Prevalence of primary and revision total hip and knee arthroplasty in the United States from 1990 through 2002
Background: The purpose of this study was to quantify the procedural rate and revision burden of total hip and knee arthroplasty in the United States and to determine if the age or gender-based procedural rates and overall revision burden are changing over time.
Methods: The National Hospital Discharge Survey (NHDS) for 1990 through 2002 was used in conjunction with United States Census data to quantify the rates of primary and revision arthroplasty as a function of age and gender within the United States with use of methodology published by the American Academy of Orthopaedic Surgeons. Poisson regression analysis was used to evaluate the procedural rate and to determine year-to-year trends in primary and revision arthroplasty rates as a function of both age and gender.
Results: Both the number and the rate of total hip and knee arthroplasties (particularly knee arthroplasties) increased steadily between 1990 and 2002. Over the thirteen years, the rate of primary total hip arthroplasties per 100,000 persons increased by approximately 50%, whereas the corresponding rate of primary total knee arthroplasties almost tripled. The rate of revision total hip arthroplasties increased by 3.7 procedures per 100,000 persons per decade, and that of revision total knee arthroplasties, by 5.4 procedures per 100,000 persons per decade. However, the mean revision burden of 17.5% for total hip arthroplasty was more than twice that for total knee arthroplasty (8.2%), and this did not change substantially over time.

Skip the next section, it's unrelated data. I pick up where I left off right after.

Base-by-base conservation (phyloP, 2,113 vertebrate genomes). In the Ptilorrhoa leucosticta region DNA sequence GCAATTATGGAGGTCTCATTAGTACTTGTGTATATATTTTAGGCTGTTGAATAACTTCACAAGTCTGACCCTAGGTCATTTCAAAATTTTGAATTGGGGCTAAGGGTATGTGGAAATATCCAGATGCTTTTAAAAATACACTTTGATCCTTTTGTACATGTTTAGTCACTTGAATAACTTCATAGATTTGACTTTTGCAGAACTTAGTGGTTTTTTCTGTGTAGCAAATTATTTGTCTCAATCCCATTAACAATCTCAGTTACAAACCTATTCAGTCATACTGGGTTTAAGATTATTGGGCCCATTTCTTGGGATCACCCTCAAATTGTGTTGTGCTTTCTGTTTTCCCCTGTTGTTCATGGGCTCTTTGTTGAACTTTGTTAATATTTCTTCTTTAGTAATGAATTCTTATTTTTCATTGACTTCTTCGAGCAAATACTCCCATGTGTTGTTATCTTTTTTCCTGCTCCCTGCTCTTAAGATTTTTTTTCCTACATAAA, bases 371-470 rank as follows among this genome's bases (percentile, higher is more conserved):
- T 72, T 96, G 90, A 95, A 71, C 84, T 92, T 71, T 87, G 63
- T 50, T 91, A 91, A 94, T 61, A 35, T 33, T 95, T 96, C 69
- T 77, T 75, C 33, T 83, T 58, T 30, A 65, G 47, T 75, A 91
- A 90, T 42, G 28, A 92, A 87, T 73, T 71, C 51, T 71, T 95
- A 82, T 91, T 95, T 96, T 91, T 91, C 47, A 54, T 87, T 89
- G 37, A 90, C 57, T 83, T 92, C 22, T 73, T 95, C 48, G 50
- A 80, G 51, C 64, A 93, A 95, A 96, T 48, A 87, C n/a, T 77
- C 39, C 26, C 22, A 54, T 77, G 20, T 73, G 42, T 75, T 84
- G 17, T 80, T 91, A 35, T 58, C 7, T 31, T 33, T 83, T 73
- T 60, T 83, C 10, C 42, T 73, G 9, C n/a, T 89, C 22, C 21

Conclusions: The number and prevalence of primary hip and knee replacements increased substantially in the United States between 1990 and 2002, but the trend was considerably more pronounced for primary total knee arthroplasty.
Clinical Relevance: The reported prevalence trends have important ramifications with regard to the number of joint replacements expected to be performed by orthopaedic surgeons in the future. Because the revision burden has been relatively constant over time, we can expect that a greater number of primary replacements will result in a greater number of revisions unless some limiting mechanism can be successfully implemented to reduce the future revision burden.